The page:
Over the air - 18.1
AT&T U-verse - 18 / 1018
Grande - 9 / 309
Spectrum - 9 / 1221
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KLRU Create

Over the air - 18.2
Grande - 283
Spectrum - 1270
Google - 76
Suddenlink - 142


Over the air - 18.3
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Google - 77
Suddenlink - 143

PBS Kids

Over the air - 18.4
Grande - 285
Spectrum - 881
Google - 78
Suddenlink - 144

KLRU Schedule | Global 3000
Future Of Energy Storage For Europe Lies In Norway

Pakistan: World capital of the football makers - Sialkot in Pakistan: It all began with a few clever artisans who made footballs for British soldiers when Pakistan was still a part of India under British rule. Over time, Sialkot has become the global market leader in hand-stitched soccer balls. Some 35 million footballs a year are sent out from Pakistan to places all over the world. For the people who sew them it has, at least, brought some stability. Most of the balls are made in workers' homes. It used to be mainly children who had to stitch the balls. Now monitors make unannounced checks to make sure that's no longer the case. Global Snack from Israel: Sabich - The popular vegetarian snack consists of fried aubergines, hard-boiled eggs, hummus, lettuce, parsley and amba - a tangy mango sauce - in pita bread. Norway: Energy storage for Europe - Norway derives almost 100 percent of its energy from hydropower. For Germany's planned transition to renewable energy, a close partnership is crucially important, because Norwegian pumped storage power stations could balance out variations in renewable energy sources. But do Norwegians actually want to their country to become Europe's storage battery? The state energy companies scent a market worth billions, but many Norwegians view an extension of hydropower with concern. Of the country's 28 large waterfalls, only two remain untouched by electricity production. Will gigantic power lines spoil the view of the romantic fjords in future? Democratic Republic of the Congo: A medical boat to protect nature - The Congo River and the forests along its banks are a good as dead. The reason: people are going hungry and hunt anything they can catch. Many species have already disappeared. The rainforest that grows there is central Africa's largest water supply and should be a habitat of enormous biodiversity. It was recently declared a protected area. A WWF project aims to explain to people who live in the nature reserve how to use resources sustainably. To awaken their understanding of nature protection, a floating medical practice is plying the Congo and Ubangi Rivers.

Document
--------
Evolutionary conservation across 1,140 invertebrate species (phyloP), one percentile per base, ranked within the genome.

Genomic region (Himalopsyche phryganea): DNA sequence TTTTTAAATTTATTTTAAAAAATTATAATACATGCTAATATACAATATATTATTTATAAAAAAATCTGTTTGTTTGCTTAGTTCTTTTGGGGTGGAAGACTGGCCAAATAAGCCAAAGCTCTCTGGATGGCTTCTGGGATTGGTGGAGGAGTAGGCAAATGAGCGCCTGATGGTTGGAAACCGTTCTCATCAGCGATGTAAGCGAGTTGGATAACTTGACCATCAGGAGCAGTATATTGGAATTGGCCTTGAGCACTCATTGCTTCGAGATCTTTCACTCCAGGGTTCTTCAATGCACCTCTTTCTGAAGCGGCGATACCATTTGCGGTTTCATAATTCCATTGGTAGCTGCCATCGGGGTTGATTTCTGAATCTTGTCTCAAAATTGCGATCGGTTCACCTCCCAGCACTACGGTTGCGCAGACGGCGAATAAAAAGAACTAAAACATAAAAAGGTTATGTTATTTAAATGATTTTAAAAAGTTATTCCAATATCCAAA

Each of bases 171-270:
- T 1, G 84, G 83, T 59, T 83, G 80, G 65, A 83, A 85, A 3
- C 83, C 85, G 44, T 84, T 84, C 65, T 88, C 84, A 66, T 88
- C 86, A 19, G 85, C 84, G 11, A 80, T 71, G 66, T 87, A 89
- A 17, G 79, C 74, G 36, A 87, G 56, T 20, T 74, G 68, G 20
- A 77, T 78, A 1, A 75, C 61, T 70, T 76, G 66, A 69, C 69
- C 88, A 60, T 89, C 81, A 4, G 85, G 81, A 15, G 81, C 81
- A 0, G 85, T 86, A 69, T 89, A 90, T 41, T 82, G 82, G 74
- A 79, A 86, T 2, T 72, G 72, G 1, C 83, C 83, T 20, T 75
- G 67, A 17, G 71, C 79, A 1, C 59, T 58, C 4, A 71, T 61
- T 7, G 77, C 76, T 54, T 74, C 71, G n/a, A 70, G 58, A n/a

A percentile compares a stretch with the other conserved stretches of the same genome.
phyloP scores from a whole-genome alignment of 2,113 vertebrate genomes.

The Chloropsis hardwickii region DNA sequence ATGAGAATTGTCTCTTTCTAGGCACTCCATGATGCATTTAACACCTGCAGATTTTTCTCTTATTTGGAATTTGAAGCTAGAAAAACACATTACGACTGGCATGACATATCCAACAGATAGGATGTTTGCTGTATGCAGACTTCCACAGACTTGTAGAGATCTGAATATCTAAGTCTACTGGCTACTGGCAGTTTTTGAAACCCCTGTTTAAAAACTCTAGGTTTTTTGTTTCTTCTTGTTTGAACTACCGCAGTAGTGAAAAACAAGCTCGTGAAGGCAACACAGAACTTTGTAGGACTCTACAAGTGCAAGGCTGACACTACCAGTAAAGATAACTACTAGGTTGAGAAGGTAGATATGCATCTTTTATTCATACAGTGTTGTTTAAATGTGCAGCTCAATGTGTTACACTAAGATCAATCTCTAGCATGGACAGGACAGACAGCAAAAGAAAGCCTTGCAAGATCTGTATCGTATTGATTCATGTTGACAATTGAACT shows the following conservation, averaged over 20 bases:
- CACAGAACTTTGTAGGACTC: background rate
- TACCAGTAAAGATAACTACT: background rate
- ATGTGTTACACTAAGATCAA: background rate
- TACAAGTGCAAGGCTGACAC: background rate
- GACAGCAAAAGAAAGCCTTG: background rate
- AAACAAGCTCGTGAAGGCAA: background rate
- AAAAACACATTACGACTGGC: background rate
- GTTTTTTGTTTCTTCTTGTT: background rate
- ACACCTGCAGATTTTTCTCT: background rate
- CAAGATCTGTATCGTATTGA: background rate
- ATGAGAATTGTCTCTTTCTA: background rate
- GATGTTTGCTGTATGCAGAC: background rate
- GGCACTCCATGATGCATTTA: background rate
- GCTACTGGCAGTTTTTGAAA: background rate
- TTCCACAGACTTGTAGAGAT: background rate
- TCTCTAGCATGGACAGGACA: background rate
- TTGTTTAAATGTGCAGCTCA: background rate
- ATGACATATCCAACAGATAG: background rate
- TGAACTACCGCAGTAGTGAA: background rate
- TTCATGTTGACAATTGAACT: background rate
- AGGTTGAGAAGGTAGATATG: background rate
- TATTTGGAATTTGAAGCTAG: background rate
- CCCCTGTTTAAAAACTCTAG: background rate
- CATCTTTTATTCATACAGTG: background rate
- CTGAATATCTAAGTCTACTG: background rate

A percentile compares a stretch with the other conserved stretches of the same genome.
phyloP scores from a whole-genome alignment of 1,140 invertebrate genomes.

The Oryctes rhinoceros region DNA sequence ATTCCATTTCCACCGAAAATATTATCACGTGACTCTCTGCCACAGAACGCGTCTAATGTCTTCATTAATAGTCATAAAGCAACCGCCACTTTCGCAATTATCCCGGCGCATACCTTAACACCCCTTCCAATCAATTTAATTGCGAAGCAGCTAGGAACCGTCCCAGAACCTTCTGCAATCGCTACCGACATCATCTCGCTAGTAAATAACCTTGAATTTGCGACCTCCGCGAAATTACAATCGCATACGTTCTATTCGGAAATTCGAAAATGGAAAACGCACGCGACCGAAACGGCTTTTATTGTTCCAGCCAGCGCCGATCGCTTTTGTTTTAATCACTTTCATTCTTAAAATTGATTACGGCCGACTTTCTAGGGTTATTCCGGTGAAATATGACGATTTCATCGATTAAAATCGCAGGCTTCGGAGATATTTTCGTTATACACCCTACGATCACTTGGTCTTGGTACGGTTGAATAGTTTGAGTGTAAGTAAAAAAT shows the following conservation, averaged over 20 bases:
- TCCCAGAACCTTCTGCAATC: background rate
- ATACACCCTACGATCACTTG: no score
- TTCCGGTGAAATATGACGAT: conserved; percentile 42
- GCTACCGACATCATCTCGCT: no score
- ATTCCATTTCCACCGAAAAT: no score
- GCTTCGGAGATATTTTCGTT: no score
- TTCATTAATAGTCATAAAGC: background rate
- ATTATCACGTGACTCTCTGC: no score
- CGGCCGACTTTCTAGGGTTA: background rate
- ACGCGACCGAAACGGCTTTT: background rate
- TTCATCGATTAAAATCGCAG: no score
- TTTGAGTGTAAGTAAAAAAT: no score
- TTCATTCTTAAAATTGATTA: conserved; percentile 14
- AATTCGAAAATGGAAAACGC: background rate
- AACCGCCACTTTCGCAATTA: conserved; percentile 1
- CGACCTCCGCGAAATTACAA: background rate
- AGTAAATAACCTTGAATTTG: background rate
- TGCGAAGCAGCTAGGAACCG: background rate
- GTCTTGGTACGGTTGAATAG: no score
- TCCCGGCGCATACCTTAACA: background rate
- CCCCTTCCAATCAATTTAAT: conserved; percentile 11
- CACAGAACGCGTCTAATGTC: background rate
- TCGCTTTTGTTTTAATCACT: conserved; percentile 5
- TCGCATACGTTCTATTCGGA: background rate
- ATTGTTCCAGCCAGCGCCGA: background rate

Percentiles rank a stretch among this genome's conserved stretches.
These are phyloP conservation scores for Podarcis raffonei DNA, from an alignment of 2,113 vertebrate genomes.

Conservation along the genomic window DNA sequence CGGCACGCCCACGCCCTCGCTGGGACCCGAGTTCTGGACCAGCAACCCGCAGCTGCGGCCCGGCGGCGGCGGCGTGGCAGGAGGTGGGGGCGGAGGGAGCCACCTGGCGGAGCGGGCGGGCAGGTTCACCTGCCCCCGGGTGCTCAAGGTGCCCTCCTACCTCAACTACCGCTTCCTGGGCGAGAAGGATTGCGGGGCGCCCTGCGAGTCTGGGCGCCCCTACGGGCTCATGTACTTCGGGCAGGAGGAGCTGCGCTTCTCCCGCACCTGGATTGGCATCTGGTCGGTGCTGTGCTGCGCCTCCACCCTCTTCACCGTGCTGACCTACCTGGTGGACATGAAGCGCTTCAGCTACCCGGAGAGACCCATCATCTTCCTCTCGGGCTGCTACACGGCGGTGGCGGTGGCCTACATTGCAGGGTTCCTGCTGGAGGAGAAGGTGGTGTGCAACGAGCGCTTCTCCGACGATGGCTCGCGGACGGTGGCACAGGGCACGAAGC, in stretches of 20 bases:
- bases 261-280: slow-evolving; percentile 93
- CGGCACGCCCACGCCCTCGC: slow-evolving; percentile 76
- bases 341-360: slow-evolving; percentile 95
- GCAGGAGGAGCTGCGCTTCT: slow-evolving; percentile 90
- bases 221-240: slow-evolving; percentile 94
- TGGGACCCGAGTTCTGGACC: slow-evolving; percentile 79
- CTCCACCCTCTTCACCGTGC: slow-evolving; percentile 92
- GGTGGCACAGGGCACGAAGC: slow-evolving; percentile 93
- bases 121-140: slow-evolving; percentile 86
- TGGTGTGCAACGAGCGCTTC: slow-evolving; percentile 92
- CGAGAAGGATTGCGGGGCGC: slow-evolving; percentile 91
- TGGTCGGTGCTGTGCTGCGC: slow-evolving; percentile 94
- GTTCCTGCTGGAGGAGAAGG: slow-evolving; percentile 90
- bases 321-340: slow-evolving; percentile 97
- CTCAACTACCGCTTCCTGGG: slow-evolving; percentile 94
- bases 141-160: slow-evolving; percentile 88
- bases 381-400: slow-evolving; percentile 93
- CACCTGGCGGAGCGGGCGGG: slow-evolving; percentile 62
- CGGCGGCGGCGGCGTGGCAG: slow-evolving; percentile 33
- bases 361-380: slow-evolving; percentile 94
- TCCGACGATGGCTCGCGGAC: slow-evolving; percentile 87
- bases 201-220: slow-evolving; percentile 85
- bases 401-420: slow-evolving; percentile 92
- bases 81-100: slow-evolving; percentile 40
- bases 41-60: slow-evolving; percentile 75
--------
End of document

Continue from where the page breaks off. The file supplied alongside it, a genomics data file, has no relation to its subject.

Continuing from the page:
Visit the Website: http://www.dw-world.de/english/global3000

Episode #630 / Length: 26 minutes